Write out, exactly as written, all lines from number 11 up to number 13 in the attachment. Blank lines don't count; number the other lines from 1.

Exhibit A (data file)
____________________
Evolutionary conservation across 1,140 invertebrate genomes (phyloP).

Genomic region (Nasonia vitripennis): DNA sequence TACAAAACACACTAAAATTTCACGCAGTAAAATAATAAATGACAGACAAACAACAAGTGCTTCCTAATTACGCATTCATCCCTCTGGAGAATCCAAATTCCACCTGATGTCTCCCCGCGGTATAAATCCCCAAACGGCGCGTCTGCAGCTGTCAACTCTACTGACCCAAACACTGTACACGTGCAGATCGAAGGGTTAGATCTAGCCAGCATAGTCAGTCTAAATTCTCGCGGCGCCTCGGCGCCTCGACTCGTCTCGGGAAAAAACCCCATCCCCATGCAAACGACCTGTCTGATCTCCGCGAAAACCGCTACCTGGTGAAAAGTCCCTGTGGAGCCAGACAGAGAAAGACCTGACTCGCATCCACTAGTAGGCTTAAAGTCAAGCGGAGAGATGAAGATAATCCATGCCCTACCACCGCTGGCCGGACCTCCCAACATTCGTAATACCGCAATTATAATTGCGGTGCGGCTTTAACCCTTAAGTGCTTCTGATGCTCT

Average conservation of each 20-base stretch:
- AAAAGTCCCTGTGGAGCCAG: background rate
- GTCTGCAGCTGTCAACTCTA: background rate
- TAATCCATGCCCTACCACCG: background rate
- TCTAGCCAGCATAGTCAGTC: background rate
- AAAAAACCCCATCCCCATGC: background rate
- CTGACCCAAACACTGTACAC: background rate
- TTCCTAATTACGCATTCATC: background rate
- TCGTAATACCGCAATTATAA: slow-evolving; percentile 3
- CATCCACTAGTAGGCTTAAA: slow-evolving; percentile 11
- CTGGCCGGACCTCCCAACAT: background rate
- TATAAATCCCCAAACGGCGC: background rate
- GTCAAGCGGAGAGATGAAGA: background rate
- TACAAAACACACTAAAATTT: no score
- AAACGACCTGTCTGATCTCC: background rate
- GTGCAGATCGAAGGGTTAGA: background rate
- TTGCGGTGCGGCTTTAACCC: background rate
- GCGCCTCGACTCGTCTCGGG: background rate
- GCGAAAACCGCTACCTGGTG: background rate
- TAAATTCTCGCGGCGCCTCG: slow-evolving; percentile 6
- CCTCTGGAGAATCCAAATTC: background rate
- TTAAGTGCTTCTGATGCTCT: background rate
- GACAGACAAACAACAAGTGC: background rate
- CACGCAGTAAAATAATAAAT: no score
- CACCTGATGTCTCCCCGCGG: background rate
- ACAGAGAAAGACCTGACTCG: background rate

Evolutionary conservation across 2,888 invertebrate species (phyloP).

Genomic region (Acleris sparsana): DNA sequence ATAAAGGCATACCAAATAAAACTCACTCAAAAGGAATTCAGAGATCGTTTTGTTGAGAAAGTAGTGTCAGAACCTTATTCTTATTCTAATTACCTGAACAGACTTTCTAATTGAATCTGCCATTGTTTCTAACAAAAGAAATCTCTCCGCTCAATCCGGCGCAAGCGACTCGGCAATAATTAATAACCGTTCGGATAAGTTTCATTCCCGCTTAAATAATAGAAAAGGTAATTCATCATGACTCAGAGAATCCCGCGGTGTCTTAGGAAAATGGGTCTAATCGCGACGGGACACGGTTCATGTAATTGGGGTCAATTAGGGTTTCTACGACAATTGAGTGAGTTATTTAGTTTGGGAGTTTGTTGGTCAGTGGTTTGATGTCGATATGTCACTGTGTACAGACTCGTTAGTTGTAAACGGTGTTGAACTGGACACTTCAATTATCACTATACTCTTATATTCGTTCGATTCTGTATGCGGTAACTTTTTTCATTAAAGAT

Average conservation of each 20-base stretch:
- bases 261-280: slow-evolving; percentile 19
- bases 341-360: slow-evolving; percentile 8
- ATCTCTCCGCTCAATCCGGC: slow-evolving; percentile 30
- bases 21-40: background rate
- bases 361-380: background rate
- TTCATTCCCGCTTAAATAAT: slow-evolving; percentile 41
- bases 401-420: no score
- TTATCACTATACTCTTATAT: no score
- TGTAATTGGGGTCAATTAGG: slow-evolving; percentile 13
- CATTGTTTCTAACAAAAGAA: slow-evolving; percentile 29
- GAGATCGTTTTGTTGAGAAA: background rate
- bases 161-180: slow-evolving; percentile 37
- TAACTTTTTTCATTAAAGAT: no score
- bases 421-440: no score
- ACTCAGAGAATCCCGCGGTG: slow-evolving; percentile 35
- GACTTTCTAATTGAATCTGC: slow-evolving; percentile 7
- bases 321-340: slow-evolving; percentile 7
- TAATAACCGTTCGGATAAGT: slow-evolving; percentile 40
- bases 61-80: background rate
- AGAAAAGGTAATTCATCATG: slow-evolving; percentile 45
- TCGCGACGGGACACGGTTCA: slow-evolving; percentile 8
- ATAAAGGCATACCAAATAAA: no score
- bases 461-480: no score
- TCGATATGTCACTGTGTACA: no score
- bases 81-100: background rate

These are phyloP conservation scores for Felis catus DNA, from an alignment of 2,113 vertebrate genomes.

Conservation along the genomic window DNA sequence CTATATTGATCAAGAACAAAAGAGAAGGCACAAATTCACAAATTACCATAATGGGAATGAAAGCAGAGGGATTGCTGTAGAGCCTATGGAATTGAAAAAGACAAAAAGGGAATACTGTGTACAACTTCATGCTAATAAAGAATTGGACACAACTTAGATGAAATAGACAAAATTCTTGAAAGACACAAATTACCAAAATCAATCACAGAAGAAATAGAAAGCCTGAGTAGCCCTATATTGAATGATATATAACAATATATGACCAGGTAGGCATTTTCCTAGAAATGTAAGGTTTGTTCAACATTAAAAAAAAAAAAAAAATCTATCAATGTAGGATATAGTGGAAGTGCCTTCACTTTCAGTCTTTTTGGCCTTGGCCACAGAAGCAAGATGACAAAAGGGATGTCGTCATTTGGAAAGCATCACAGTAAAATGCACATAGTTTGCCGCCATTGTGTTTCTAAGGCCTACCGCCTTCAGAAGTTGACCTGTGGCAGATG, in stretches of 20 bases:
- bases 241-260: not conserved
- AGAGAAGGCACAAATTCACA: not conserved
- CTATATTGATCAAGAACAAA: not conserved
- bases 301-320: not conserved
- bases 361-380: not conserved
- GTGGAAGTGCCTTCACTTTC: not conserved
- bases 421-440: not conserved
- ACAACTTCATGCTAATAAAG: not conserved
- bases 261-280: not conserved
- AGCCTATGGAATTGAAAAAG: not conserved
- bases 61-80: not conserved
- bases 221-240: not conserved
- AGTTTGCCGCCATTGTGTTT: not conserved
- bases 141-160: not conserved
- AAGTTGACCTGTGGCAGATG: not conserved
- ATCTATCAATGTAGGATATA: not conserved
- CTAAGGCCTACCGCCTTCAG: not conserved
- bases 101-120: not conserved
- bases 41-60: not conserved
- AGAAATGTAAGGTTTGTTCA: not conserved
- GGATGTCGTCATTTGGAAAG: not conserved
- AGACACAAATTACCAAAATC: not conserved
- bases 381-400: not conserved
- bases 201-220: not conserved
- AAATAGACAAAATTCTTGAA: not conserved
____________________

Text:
- TCGTAATACCGCAATTATAA: slow-evolving; percentile 3
- CATCCACTAGTAGGCTTAAA: slow-evolving; percentile 11
- CTGGCCGGACCTCCCAACAT: background rate